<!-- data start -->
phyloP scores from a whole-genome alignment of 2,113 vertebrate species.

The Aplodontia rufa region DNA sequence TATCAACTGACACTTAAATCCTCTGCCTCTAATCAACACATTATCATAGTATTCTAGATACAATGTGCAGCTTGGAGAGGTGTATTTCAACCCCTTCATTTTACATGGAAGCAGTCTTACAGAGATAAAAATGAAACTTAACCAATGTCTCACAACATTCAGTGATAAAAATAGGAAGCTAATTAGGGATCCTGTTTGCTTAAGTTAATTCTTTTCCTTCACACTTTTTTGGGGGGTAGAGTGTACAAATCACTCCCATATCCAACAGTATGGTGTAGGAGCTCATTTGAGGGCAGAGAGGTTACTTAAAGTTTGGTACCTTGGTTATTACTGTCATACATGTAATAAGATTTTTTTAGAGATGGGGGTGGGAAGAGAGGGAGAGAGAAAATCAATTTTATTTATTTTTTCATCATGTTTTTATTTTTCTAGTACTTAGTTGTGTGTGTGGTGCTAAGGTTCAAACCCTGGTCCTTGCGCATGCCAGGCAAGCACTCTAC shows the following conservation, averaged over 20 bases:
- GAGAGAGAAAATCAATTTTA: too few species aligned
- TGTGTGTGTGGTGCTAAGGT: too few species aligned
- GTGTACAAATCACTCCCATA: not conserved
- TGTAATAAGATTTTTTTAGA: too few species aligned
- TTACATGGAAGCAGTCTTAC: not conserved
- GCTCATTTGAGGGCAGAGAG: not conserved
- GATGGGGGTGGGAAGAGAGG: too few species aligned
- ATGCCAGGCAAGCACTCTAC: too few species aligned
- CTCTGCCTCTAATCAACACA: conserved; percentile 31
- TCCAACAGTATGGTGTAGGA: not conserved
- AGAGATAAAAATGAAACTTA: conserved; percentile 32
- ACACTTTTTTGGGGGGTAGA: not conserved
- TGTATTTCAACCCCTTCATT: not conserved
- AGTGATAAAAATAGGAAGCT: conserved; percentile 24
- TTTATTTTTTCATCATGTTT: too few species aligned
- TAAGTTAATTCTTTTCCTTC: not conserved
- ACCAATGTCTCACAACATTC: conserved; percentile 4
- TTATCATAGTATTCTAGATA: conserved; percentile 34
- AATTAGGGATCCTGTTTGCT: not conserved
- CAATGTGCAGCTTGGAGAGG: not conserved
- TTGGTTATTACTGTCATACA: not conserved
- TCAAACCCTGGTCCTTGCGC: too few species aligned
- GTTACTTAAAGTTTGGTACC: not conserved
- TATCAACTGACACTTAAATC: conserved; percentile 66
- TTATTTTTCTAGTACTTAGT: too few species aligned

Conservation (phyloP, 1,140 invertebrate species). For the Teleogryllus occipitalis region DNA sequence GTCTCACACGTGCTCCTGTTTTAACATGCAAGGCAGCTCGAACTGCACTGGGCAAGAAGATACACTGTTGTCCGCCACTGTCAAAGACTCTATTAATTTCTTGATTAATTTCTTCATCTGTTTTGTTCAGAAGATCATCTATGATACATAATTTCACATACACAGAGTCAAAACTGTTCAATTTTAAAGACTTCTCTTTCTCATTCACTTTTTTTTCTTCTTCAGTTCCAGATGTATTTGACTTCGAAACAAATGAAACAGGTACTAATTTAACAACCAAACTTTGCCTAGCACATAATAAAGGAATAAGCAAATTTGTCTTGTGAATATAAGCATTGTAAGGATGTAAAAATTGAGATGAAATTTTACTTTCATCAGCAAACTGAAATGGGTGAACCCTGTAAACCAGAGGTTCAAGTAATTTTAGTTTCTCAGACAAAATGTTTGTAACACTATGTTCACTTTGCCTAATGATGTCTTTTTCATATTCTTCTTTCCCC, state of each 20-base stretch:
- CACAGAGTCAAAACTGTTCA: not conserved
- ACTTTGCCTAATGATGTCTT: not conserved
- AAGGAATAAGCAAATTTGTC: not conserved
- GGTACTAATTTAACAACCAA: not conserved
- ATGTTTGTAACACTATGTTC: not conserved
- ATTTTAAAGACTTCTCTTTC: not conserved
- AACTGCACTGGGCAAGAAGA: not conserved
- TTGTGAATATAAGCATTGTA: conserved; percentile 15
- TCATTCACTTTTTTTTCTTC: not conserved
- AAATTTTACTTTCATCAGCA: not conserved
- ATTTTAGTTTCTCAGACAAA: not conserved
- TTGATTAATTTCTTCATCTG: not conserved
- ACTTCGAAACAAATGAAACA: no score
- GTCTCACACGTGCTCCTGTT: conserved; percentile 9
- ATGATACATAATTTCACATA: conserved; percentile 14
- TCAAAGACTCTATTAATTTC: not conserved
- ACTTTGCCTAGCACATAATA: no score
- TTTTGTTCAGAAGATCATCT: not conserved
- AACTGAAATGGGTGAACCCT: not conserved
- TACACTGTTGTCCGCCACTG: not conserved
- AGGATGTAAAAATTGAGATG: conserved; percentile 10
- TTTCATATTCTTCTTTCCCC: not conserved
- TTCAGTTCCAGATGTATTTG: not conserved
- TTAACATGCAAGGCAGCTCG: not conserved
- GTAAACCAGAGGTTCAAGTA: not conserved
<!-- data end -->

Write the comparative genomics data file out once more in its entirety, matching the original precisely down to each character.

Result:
phyloP scores from a whole-genome alignment of 2,113 vertebrate species.

The Aplodontia rufa region DNA sequence TATCAACTGACACTTAAATCCTCTGCCTCTAATCAACACATTATCATAGTATTCTAGATACAATGTGCAGCTTGGAGAGGTGTATTTCAACCCCTTCATTTTACATGGAAGCAGTCTTACAGAGATAAAAATGAAACTTAACCAATGTCTCACAACATTCAGTGATAAAAATAGGAAGCTAATTAGGGATCCTGTTTGCTTAAGTTAATTCTTTTCCTTCACACTTTTTTGGGGGGTAGAGTGTACAAATCACTCCCATATCCAACAGTATGGTGTAGGAGCTCATTTGAGGGCAGAGAGGTTACTTAAAGTTTGGTACCTTGGTTATTACTGTCATACATGTAATAAGATTTTTTTAGAGATGGGGGTGGGAAGAGAGGGAGAGAGAAAATCAATTTTATTTATTTTTTCATCATGTTTTTATTTTTCTAGTACTTAGTTGTGTGTGTGGTGCTAAGGTTCAAACCCTGGTCCTTGCGCATGCCAGGCAAGCACTCTAC shows the following conservation, averaged over 20 bases:
- GAGAGAGAAAATCAATTTTA: too few species aligned
- TGTGTGTGTGGTGCTAAGGT: too few species aligned
- GTGTACAAATCACTCCCATA: not conserved
- TGTAATAAGATTTTTTTAGA: too few species aligned
- TTACATGGAAGCAGTCTTAC: not conserved
- GCTCATTTGAGGGCAGAGAG: not conserved
- GATGGGGGTGGGAAGAGAGG: too few species aligned
- ATGCCAGGCAAGCACTCTAC: too few species aligned
- CTCTGCCTCTAATCAACACA: conserved; percentile 31
- TCCAACAGTATGGTGTAGGA: not conserved
- AGAGATAAAAATGAAACTTA: conserved; percentile 32
- ACACTTTTTTGGGGGGTAGA: not conserved
- TGTATTTCAACCCCTTCATT: not conserved
- AGTGATAAAAATAGGAAGCT: conserved; percentile 24
- TTTATTTTTTCATCATGTTT: too few species aligned
- TAAGTTAATTCTTTTCCTTC: not conserved
- ACCAATGTCTCACAACATTC: conserved; percentile 4
- TTATCATAGTATTCTAGATA: conserved; percentile 34
- AATTAGGGATCCTGTTTGCT: not conserved
- CAATGTGCAGCTTGGAGAGG: not conserved
- TTGGTTATTACTGTCATACA: not conserved
- TCAAACCCTGGTCCTTGCGC: too few species aligned
- GTTACTTAAAGTTTGGTACC: not conserved
- TATCAACTGACACTTAAATC: conserved; percentile 66
- TTATTTTTCTAGTACTTAGT: too few species aligned

Conservation (phyloP, 1,140 invertebrate species). For the Teleogryllus occipitalis region DNA sequence GTCTCACACGTGCTCCTGTTTTAACATGCAAGGCAGCTCGAACTGCACTGGGCAAGAAGATACACTGTTGTCCGCCACTGTCAAAGACTCTATTAATTTCTTGATTAATTTCTTCATCTGTTTTGTTCAGAAGATCATCTATGATACATAATTTCACATACACAGAGTCAAAACTGTTCAATTTTAAAGACTTCTCTTTCTCATTCACTTTTTTTTCTTCTTCAGTTCCAGATGTATTTGACTTCGAAACAAATGAAACAGGTACTAATTTAACAACCAAACTTTGCCTAGCACATAATAAAGGAATAAGCAAATTTGTCTTGTGAATATAAGCATTGTAAGGATGTAAAAATTGAGATGAAATTTTACTTTCATCAGCAAACTGAAATGGGTGAACCCTGTAAACCAGAGGTTCAAGTAATTTTAGTTTCTCAGACAAAATGTTTGTAACACTATGTTCACTTTGCCTAATGATGTCTTTTTCATATTCTTCTTTCCCC, state of each 20-base stretch:
- CACAGAGTCAAAACTGTTCA: not conserved
- ACTTTGCCTAATGATGTCTT: not conserved
- AAGGAATAAGCAAATTTGTC: not conserved
- GGTACTAATTTAACAACCAA: not conserved
- ATGTTTGTAACACTATGTTC: not conserved
- ATTTTAAAGACTTCTCTTTC: not conserved
- AACTGCACTGGGCAAGAAGA: not conserved
- TTGTGAATATAAGCATTGTA: conserved; percentile 15
- TCATTCACTTTTTTTTCTTC: not conserved
- AAATTTTACTTTCATCAGCA: not conserved
- ATTTTAGTTTCTCAGACAAA: not conserved
- TTGATTAATTTCTTCATCTG: not conserved
- ACTTCGAAACAAATGAAACA: no score
- GTCTCACACGTGCTCCTGTT: conserved; percentile 9
- ATGATACATAATTTCACATA: conserved; percentile 14
- TCAAAGACTCTATTAATTTC: not conserved
- ACTTTGCCTAGCACATAATA: no score
- TTTTGTTCAGAAGATCATCT: not conserved
- AACTGAAATGGGTGAACCCT: not conserved
- TACACTGTTGTCCGCCACTG: not conserved
- AGGATGTAAAAATTGAGATG: conserved; percentile 10
- TTTCATATTCTTCTTTCCCC: not conserved
- TTCAGTTCCAGATGTATTTG: not conserved
- TTAACATGCAAGGCAGCTCG: not conserved
- GTAAACCAGAGGTTCAAGTA: not conserved